RCP’s designer liquidationism
As we know, the revolutionary left is in a poor state. In very recent times, a whole host of left groups have either vanished or adopted a very low profile. Those organisations which have not entirely liquidated themselves have contracted dramatically. Morale is low, numbers are declining. The rise of Blairism and the ignoble collapse of the ‘socialist bloc’ has taken its toll.
When it comes to this left malaise, a good case is the organisation formerly known as the Revolutionary Communist Party, publishers of the monthly journal formerly known as Living Marxism, now known by the sexy abbreviation LM.
The story of the RCP is a rather sad - and instructive - one: from a grouping that thought of itself as the very incarnation of implacable Marxist revolutionism it has become an intellectualist ginger group hovering on the fringes of bourgeois society. As its founder-guru, Frank Furedi, frankly admitted in The Guardian (December 19 1997), the RCP has totally liquidated itself as any sort of communist/Marxist organisation. It now claims to be a “humanist” non-organisation. Frankly, even that description is rather generous. Here is an organisation that dismisses the working class as an agent of revolutionary social change, which ridicules socialism. A peculiar sort of “humanism”, by anybody’s estimation.
The RCP has had a convoluted political evolution. Newcomers to the scene might be surprised to learn that the history of this group is entwined with that of the Revolutionary Communist Group, the middle class grouplet responsible - culpable for - the bi-monthly publication, Fight Racism! Fight Imperialism! Like so many of the groups and sects that clutter the left, the RCP was a product of the ‘big bang’ within the International Socialists/SWP in the mid-1970s. The proto-RCPers were kicked out by the autocratic Tony Cliff, who refused to tolerate any ideological/theoretical heresy - ie, anyone who dared to challenge his dogma.
Hard though it is to remember, the proto-RCP started life as an orthodox (ish) Trotskyist grouping, characterised by a relatively fresh approach to theory. It broke from some of the staler ideas that had dogged Trotskyism. David Yaffe’s economic work in this period, particularly his understanding that the boom days were well and truly over, was the mainspring of the proto-RCP. It also produced decent critiques of the various groupings and factions in the so-called Fourth International. At this time, post-IS, it was known as the Revolutionary Communist Group.
In turn, the RCG split. The majority, under the leadership of the rapidly degenerating Yaffe, became - in no time at all - a faintly ridiculous Third Worldist, Stalinite rump - as reflected in their dire paper, FR!FI! A paper which uncritically tailed every petty bourgeois national liberation movement going (Tamil Tigers, ANC, Sinn Fein, New Peoples Army, etc) and kept a deafening silence about its Trotskyist past. Over the years, the pages of FR!FI! were filled with praise for Gorbachev, kind words for JV Stalin, a disquieting personality cult of Che Guevara and all manner of other nonsense - pride of place going to the RCG’s incredibly expanding ‘labour aristocracy’, which came to envelop virtually the entire working class, including miners and nurses (and anyone. it seems. who can afford to go on a package holiday or wear shoes). As an organisation, the transformed RCG became mindlessly sectarian, specialising in personal abuse, neurotic emotional outbursts and, on occasion, near thuggish behaviour towards members of other left groups.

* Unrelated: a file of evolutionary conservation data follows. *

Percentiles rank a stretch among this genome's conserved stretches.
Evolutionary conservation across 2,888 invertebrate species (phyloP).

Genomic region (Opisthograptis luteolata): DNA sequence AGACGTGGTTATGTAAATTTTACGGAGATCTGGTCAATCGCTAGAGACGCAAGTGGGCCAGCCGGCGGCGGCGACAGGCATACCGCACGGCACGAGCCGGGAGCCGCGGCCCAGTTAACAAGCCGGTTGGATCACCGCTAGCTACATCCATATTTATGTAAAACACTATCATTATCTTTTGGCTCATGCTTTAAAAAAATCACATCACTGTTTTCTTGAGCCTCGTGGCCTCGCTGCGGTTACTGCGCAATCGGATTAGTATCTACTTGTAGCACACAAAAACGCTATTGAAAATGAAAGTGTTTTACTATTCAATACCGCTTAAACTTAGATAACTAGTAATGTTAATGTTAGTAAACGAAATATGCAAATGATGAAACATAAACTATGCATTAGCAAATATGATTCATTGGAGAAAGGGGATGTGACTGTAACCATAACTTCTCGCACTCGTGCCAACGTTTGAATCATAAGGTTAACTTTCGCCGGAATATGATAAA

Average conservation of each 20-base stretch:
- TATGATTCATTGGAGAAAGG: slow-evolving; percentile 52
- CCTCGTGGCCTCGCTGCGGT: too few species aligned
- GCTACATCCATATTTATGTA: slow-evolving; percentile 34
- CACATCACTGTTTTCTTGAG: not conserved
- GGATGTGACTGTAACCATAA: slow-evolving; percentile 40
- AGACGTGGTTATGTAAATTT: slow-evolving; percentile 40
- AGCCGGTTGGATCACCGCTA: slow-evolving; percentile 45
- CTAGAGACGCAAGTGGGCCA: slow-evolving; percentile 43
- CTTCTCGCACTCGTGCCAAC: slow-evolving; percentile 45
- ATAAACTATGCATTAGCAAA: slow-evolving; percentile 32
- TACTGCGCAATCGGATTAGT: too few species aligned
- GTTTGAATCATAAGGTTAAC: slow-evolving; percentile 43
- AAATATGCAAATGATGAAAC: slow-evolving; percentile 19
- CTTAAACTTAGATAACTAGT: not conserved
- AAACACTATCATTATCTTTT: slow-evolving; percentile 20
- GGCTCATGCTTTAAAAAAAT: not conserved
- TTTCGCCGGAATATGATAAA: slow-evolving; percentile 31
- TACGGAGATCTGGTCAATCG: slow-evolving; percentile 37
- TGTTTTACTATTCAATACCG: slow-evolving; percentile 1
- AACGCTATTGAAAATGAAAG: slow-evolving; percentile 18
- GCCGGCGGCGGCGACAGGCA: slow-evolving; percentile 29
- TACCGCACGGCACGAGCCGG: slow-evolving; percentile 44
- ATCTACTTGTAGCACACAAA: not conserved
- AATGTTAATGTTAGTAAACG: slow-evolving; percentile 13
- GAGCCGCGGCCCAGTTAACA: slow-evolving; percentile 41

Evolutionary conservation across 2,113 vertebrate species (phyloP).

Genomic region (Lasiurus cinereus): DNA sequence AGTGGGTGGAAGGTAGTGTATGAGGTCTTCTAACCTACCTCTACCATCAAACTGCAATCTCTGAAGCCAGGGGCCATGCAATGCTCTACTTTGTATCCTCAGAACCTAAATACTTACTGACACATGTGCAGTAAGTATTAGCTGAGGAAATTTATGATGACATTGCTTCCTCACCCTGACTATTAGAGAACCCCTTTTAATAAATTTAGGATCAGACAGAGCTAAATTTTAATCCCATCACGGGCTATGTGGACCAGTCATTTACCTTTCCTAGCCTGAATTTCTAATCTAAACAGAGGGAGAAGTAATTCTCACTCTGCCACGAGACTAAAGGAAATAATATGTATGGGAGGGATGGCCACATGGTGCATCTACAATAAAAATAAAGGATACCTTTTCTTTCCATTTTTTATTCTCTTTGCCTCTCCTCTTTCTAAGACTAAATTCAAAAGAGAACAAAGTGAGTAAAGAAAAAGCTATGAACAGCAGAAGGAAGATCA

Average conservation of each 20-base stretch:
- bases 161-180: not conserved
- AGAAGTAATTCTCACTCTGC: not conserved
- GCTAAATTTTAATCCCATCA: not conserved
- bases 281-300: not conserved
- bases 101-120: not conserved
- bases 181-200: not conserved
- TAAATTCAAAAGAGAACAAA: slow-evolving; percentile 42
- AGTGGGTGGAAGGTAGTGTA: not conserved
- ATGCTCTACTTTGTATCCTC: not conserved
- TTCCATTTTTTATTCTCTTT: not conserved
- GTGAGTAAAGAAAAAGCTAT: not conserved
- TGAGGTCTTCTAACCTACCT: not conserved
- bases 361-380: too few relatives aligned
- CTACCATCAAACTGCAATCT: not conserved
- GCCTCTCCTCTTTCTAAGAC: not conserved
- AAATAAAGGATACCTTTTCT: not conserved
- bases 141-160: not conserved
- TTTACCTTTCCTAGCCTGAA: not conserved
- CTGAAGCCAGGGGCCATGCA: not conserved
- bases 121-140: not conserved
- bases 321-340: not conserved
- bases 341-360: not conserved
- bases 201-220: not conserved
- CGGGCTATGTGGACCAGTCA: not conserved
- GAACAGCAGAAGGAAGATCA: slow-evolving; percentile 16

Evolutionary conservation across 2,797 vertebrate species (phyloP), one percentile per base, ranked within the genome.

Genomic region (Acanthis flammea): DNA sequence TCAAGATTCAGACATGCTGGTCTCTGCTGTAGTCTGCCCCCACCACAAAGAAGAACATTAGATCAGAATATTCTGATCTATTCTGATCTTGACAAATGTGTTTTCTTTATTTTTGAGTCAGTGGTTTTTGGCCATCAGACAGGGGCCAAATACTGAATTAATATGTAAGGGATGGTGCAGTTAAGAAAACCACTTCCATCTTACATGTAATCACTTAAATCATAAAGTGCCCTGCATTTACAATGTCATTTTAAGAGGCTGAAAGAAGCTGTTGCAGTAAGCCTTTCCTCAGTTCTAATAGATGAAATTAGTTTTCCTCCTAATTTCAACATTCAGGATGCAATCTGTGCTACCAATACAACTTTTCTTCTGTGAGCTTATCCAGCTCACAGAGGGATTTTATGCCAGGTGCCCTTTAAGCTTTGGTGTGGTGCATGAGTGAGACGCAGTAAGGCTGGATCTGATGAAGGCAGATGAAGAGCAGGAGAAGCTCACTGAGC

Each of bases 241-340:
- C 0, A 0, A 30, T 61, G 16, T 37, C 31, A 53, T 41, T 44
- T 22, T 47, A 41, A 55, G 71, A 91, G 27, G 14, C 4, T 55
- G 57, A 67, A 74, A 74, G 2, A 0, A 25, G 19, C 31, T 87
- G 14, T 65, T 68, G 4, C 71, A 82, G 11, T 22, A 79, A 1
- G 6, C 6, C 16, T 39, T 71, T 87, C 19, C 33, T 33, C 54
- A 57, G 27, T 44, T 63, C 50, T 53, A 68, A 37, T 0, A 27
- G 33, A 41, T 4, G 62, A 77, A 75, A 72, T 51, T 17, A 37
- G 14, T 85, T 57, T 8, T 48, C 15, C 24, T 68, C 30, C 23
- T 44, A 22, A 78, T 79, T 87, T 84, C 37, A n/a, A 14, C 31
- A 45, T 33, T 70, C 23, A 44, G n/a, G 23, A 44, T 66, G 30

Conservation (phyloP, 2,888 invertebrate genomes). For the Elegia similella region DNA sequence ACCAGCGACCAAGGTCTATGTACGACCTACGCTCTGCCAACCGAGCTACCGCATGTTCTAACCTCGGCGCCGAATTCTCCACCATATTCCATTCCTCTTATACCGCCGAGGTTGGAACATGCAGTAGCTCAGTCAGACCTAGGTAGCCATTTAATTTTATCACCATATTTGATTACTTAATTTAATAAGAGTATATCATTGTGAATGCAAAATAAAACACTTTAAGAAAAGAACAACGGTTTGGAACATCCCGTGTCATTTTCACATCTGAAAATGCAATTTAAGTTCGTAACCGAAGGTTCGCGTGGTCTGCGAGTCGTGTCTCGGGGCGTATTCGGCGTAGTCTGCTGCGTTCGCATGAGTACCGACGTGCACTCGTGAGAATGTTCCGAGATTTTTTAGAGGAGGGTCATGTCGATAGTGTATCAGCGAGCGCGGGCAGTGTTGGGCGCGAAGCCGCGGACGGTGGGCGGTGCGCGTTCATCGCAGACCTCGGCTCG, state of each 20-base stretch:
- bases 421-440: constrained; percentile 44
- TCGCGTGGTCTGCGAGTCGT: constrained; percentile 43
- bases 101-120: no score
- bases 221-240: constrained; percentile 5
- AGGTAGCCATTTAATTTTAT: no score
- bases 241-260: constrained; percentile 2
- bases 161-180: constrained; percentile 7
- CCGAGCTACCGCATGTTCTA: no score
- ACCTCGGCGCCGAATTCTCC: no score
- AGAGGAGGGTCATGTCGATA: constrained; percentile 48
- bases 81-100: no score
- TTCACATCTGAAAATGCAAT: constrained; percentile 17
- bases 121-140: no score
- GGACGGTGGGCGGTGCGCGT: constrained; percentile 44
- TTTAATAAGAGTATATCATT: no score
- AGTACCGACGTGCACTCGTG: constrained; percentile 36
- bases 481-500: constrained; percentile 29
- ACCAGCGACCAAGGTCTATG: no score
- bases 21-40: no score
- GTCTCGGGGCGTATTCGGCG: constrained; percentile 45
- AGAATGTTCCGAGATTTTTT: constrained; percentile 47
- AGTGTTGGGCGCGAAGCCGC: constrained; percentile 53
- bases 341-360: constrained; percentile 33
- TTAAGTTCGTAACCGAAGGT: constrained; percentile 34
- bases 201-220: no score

The minority, on the other hand, underwent a totally different evolution. Under the hegemony of Frank Richards/Furedi, James Fitzpatrick, etc, it became the Revolutionary Communist Tendency. Their journal, Revolutionary Communist Papers, printed articulate critiques of the ‘excesses’ of the RCG-Yaffe grouping, especially the Stalinite turn. At the same time, it continued the more radical and original work of the RCG.
The RCT eventually became the Revolutionary Communist Party, publishing the monthly journal, The Next Step. The youthful RCP achieved a relative degree of success. The Next Step became weekly, distinguished by its iconoclastic house style. It also nurtured East London Workers Against Racism (later to become just WAR) and the Irish Freedom Movement, both of which attracted new layers of activists.